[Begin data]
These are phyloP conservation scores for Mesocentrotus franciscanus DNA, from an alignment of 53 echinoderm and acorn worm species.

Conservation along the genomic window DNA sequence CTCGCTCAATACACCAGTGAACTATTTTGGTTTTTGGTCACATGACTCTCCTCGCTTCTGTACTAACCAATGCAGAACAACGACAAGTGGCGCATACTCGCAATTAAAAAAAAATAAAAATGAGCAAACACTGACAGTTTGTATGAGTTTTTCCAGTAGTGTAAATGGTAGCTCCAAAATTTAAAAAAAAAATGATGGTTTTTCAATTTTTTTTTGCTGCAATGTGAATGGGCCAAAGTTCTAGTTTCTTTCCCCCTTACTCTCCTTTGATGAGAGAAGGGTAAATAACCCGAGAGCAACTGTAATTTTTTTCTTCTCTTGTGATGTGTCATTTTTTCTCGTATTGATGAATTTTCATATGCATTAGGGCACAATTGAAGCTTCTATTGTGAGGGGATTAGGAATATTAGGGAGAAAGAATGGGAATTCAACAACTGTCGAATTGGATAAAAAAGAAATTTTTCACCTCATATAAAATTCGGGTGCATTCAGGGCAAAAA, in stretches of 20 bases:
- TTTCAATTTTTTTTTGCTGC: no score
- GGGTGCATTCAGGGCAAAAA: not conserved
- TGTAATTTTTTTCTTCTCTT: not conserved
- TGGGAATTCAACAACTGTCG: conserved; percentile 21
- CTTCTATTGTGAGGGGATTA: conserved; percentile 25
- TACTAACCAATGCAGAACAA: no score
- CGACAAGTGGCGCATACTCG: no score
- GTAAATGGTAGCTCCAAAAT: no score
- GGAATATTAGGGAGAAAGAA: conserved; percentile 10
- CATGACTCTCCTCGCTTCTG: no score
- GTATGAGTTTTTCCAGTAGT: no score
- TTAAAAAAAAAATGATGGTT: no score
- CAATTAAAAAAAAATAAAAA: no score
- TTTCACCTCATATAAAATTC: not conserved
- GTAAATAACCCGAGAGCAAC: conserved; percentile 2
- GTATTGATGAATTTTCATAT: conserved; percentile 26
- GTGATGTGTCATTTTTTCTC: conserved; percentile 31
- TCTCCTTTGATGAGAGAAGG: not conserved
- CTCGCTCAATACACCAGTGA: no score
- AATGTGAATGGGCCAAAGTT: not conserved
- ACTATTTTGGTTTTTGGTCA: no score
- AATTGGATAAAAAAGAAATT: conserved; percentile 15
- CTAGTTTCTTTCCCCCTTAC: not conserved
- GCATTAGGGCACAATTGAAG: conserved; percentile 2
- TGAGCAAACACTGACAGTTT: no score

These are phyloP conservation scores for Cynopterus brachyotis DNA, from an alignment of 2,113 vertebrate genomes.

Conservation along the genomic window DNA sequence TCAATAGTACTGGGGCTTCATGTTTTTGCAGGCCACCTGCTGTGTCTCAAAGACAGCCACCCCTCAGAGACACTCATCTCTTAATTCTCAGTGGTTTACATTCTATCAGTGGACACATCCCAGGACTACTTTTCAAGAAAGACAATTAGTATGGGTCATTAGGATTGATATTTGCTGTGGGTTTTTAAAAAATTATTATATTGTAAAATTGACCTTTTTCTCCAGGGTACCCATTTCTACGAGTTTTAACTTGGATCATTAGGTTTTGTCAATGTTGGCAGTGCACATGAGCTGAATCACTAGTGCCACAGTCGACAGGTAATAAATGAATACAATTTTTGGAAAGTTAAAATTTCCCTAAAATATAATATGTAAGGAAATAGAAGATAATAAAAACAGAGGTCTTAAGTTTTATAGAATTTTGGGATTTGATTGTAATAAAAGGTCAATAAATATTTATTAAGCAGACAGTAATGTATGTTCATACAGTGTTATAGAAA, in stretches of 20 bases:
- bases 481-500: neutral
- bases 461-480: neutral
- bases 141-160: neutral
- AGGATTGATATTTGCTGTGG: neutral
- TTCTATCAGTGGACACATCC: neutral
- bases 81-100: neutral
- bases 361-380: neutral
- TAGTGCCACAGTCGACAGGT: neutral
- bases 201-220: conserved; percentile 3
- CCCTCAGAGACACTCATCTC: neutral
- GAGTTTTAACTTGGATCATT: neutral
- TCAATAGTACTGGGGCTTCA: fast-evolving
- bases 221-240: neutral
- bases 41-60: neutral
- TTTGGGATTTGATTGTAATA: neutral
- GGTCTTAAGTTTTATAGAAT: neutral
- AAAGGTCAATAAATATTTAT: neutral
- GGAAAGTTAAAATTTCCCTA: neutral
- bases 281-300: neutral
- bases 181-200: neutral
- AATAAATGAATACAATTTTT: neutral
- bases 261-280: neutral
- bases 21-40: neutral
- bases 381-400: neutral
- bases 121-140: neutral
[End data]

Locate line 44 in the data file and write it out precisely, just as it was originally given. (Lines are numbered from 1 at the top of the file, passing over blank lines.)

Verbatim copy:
- TTTGGGATTTGATTGTAATA: neutral